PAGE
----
Monday, July 16, 2012

How Deep and How Long Is This Recession?

I haven't run this plot in a while.  From the fine folks at the Calculated Risk Blog:
This shows the extent of the unemployment in every recession since WWII, and shows how the current crisis is - by far - the deepest and longest  recession in the set.  That much is obvious.  I want to point out something that may not be so obvious: note the curves where they return to 0% job loss compared to the peak employment before the recession.  Note that from right to left, the longest recessions are the current one, 2001, 1990, and 1981 in chronological order.  The spoiler is that the next longest one, the recession of 1957, seemed particularly deep and long.  I find the stretching out to the right of the '81 to 2001 recessions interesting, because it appears that recessions are getting both longer and deeper.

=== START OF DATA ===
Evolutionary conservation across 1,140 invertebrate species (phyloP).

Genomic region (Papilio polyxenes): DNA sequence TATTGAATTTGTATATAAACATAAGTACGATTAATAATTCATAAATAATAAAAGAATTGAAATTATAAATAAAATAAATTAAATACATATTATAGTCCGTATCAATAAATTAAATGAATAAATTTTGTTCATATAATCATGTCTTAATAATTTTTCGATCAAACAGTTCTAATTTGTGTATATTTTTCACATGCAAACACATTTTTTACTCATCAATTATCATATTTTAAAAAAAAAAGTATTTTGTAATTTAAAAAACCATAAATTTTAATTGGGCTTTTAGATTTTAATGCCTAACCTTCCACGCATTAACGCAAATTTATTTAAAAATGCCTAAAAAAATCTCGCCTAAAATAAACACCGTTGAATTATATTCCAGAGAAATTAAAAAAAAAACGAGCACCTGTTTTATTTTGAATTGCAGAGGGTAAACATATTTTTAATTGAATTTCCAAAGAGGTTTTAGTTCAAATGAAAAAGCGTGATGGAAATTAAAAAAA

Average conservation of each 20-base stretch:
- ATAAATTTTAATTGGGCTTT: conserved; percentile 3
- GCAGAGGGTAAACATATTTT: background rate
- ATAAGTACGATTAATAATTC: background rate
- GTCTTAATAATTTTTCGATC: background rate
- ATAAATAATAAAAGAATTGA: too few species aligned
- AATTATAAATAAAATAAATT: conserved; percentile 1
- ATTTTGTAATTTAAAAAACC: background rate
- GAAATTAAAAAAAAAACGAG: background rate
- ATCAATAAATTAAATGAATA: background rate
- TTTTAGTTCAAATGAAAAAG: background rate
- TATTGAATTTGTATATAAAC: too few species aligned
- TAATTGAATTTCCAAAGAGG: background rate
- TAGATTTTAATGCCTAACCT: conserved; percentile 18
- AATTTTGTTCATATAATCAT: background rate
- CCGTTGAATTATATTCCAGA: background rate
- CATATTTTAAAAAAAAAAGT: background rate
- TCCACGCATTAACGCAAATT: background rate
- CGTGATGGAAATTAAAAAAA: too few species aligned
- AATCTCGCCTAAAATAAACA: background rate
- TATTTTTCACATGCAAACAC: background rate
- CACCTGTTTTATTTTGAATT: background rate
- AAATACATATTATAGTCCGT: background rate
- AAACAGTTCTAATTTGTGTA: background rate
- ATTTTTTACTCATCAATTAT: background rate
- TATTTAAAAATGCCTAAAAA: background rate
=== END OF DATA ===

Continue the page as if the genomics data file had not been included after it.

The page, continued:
You can see that the red curve is not half way back to pre-recession levels.  It looks like it would make it to the halfway back point at 60 months - 5 years - since the start.  I estimate if that continues, employment would get back to pre-recession levels in another 3 to 4 years, just by eyeballing the chart.  But that's probably not going to happen because all indicators are that line is going to flatten out, or start heading down again

If you visit here regularly, I don't have to tell you I believe this is the result of the steadily increasing involvement of the government in "fixing" things.  The more they try to fix, the longer recessions take to heal.  Didn't their moms ever tell them, "stop picking at it, or it will never get better"?  Same basic idea.


  1. Good news, Comrade!
    Comrade Obama's plan is working!

  2. You have probably spoken of it before, but this is why the Depression lasted as long as it did - government intervention. IIRC, things began to improve mere months after the Crash, but FDR and Congress were able to cause it to drag on for years.